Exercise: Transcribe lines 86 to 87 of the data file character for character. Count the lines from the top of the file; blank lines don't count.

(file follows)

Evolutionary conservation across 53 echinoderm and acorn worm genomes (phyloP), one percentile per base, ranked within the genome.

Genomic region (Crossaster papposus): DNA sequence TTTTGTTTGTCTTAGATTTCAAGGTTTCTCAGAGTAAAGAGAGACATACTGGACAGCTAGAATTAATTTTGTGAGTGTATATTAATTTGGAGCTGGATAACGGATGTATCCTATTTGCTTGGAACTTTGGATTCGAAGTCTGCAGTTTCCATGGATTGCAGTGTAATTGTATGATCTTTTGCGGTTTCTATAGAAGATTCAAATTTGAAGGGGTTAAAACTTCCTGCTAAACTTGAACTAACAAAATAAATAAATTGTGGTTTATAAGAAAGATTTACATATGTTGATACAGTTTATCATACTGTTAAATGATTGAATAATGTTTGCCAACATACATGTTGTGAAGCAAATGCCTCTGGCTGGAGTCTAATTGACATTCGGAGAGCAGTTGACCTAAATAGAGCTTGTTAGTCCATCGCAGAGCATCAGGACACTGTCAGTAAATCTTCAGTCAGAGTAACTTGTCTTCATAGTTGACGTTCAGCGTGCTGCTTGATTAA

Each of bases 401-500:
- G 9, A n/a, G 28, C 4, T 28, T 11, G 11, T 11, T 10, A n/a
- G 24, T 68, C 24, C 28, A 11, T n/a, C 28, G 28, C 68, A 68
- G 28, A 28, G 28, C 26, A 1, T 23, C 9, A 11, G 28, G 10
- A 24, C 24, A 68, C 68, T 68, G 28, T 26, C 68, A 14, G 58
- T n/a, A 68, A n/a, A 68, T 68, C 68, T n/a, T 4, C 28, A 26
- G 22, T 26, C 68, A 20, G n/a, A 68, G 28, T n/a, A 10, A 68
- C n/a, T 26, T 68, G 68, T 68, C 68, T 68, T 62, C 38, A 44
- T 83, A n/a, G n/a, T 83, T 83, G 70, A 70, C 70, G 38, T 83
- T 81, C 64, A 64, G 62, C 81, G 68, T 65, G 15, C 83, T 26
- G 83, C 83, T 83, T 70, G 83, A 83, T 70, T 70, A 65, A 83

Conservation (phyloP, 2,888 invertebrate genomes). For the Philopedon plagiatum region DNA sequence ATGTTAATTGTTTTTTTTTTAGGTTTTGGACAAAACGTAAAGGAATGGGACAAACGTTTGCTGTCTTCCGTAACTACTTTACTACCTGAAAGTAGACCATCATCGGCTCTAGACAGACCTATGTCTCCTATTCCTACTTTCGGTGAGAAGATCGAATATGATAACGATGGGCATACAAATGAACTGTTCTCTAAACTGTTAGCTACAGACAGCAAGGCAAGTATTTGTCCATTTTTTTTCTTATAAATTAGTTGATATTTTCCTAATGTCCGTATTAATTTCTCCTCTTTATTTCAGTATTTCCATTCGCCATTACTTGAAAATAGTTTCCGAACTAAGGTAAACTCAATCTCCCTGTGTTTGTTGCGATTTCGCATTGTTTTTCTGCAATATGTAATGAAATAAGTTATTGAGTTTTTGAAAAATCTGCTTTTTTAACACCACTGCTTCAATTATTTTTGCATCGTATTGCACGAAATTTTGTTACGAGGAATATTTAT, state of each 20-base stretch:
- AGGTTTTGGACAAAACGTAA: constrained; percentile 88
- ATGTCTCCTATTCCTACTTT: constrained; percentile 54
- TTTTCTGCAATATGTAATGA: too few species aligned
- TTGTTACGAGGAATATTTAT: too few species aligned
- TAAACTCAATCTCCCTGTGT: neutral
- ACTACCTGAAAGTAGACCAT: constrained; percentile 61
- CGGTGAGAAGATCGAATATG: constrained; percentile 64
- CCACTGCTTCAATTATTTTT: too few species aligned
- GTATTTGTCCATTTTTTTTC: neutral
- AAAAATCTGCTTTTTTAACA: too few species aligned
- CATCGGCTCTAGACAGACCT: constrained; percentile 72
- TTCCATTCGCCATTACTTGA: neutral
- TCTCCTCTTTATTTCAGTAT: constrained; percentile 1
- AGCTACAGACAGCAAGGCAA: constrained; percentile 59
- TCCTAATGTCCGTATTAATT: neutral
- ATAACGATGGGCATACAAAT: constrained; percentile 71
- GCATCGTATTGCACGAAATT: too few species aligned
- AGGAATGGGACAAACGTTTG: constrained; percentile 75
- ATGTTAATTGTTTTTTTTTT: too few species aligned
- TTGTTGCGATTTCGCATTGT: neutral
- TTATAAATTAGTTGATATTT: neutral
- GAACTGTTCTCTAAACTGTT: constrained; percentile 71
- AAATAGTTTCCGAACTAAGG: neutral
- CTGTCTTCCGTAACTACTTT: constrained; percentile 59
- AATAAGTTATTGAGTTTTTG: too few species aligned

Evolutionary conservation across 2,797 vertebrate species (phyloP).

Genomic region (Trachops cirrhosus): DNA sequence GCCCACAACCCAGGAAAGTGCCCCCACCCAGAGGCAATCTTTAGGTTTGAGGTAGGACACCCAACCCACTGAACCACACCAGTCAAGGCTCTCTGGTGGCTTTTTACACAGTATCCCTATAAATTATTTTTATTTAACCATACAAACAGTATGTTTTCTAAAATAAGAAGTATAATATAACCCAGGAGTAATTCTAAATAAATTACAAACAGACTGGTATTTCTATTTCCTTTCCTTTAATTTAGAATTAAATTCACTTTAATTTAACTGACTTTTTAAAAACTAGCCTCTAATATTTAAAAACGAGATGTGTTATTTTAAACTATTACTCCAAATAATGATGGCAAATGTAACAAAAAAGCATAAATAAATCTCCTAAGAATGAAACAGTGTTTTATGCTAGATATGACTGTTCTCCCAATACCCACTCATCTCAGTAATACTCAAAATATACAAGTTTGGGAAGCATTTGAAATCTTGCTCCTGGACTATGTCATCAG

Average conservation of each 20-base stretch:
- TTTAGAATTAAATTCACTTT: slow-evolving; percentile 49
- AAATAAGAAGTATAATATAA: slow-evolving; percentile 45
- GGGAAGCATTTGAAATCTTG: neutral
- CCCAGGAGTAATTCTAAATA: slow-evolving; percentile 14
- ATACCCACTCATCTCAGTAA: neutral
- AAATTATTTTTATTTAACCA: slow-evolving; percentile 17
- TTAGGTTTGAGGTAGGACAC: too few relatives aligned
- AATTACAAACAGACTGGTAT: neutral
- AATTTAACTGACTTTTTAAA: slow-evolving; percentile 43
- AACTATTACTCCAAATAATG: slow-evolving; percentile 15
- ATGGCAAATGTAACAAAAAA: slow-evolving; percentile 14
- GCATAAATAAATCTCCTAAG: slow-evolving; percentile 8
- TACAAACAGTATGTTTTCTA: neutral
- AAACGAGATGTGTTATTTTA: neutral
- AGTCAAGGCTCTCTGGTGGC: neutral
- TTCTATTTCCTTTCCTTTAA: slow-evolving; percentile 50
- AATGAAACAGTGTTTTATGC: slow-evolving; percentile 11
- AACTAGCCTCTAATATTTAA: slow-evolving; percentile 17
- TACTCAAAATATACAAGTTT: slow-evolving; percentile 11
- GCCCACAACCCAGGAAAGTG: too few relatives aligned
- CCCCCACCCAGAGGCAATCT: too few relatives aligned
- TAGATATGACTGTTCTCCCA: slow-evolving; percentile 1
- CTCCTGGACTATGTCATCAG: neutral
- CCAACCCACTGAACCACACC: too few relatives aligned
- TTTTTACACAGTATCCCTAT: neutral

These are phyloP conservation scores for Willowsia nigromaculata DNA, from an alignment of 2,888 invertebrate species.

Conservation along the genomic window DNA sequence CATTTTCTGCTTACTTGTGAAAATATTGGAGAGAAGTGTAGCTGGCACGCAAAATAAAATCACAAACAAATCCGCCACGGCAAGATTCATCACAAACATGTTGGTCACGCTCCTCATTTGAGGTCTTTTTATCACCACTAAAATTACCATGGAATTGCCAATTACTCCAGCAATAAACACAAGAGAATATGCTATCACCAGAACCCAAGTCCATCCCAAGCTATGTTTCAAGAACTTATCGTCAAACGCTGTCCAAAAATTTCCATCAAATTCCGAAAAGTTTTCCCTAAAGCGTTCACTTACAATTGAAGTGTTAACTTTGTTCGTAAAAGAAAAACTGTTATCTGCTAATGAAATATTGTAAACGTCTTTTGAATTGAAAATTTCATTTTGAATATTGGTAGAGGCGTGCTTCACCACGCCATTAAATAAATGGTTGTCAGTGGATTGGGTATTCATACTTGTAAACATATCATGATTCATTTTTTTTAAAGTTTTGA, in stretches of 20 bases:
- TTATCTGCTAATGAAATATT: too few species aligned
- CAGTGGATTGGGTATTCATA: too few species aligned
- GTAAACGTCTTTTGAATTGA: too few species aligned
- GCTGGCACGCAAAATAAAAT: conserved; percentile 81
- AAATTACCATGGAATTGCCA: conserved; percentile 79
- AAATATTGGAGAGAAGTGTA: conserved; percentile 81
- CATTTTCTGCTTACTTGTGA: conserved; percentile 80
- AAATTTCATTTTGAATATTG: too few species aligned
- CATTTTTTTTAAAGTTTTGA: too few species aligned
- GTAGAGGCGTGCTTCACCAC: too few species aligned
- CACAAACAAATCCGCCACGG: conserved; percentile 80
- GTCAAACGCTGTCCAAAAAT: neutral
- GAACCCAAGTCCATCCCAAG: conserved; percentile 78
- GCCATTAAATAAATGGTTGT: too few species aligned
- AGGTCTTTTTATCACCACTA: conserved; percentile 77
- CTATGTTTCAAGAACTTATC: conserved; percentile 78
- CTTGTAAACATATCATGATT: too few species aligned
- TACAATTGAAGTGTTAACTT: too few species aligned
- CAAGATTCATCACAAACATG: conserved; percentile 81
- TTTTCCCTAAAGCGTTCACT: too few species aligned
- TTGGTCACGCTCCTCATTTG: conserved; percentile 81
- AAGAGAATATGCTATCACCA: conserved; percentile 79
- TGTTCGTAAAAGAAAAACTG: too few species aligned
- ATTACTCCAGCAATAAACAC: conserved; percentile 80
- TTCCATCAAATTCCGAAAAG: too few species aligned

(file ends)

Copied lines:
- CTTGTAAACATATCATGATT: too few species aligned
- TACAATTGAAGTGTTAACTT: too few species aligned